Writers that Speak Truth powerfully


Over coffee this morning Bob talked about a book he serendipitously found as we snooped the City lights book store in san Francisco. The book was written by a person who owned one of the lords of Northumberland’s houses in England.  Unimportant to most people, this factoid is of great interest to Bob who is researching the household accounts of the Percy families for dramatic records.  This is what has taken Bob to England for three years running and for another near month this summer, testing my independence sorely.   He hadn’t known this owner was a writer, and the book he’s written about poets of WWI era is proving to be a complete treasure for him.

Still awake?

He read me the Wilfred Owen poem again, “Dolce et Decorum Est,” and I was so struck by what Owen calls the “big lie,” as he portrays the English soldiers running from the gas, so sleep-deprived to be almost more a detriment to themselves than that enemy gas.

Bob and I have traveled in mid-March to early April to visit kids and grandkids in Philadelphia and San Francisco and had occasion to read several remarkable writers, not poets like Owen, but definitely of his caliber, though not his contemporaries.  Two memoirists, Brian Stevenson and Ta-nihisi Coates, have two books out that will probably be on the 100 best books of the 21st century lists.  Both men  are African-American, one, Brian, a lawyer and Ta-nihisi a journalist, write and speak with a lyricism that’s almost the stuff of Horace and Owen.  They define injustice to be sure, but offer such inspiration and hope and an impetus to roll up one’s sleeves to seek justice.  Both books, Stevenson’s Just Mercy and Coates’ Between the World and me, turn even the most addicted fiction reader to nonfiction.

                I’ve learned recently that many of us writers send off our nonfiction books with vital information and intriguing worlds to reveal to readers, but in a manner that is often flat and remote.  Particularly those of who write nonfiction for children send off books that are deemed by editors and agents as “institutional,” which is not  a compliment.  The schools and libraries will buy them for the substantive and very real information, and kids will plow through them for book reports.  We forget about character and story and offer the information in a “kiss of death” way.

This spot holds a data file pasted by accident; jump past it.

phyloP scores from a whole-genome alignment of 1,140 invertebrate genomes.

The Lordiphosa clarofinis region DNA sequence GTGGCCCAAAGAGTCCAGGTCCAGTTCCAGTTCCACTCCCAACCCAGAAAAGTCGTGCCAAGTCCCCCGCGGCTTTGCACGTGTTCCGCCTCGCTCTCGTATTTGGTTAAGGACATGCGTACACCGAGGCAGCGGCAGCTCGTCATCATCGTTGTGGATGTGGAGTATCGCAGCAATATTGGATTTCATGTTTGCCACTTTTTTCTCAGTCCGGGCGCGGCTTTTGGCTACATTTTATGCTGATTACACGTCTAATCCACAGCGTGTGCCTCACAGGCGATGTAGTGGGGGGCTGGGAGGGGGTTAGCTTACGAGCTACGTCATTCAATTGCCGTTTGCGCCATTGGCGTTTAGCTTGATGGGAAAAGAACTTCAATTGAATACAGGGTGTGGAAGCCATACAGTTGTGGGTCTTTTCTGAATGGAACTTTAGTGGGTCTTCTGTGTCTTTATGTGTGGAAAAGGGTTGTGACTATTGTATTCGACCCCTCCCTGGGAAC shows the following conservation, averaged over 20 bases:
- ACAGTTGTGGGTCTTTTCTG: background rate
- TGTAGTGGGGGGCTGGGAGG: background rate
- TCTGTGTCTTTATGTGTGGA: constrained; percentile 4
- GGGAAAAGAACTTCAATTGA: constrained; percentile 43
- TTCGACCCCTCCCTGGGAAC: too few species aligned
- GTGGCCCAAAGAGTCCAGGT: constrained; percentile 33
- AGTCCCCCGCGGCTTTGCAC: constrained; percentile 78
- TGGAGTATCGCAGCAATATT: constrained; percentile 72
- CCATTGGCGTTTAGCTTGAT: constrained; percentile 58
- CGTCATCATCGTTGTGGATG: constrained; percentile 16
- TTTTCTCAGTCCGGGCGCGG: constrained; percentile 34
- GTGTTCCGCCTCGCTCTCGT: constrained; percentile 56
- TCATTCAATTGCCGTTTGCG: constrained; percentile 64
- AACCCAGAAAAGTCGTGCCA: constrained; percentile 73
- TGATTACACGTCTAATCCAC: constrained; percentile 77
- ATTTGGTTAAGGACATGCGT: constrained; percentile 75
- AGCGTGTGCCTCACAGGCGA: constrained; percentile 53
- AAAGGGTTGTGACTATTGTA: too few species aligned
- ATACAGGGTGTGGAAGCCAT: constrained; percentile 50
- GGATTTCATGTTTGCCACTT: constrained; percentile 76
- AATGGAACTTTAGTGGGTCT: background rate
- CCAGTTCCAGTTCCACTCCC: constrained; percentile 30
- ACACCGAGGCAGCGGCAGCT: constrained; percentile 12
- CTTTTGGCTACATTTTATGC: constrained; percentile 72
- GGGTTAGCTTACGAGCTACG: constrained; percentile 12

Stevenson and Coates remind us that nonfiction is every bit as page-turning and heart-swelling as any novel.  I want to buy their books for everyone and reread them often.


About Sally Hobart Alexander

Blinded at the age of twenty-six, I left California and elementary school teaching for life in Pittsburgh, Pa. There, I met my husband, got a Masters' degree in social work, had two kids, now 35 and 32, and became a writer. Surprisingly, the writing career led me full-circle to teaching, and I teach in Chatham University's M.F.A. program and lead two writing critique groups. Always, since the age of 26, I have traveled, not in the stereotypic darkness attributed to blindness, but a mist. My blog then, "traveling through the mist" will deal with issues in my culturally different life as a blind writer, teacher, speaker, and human being.
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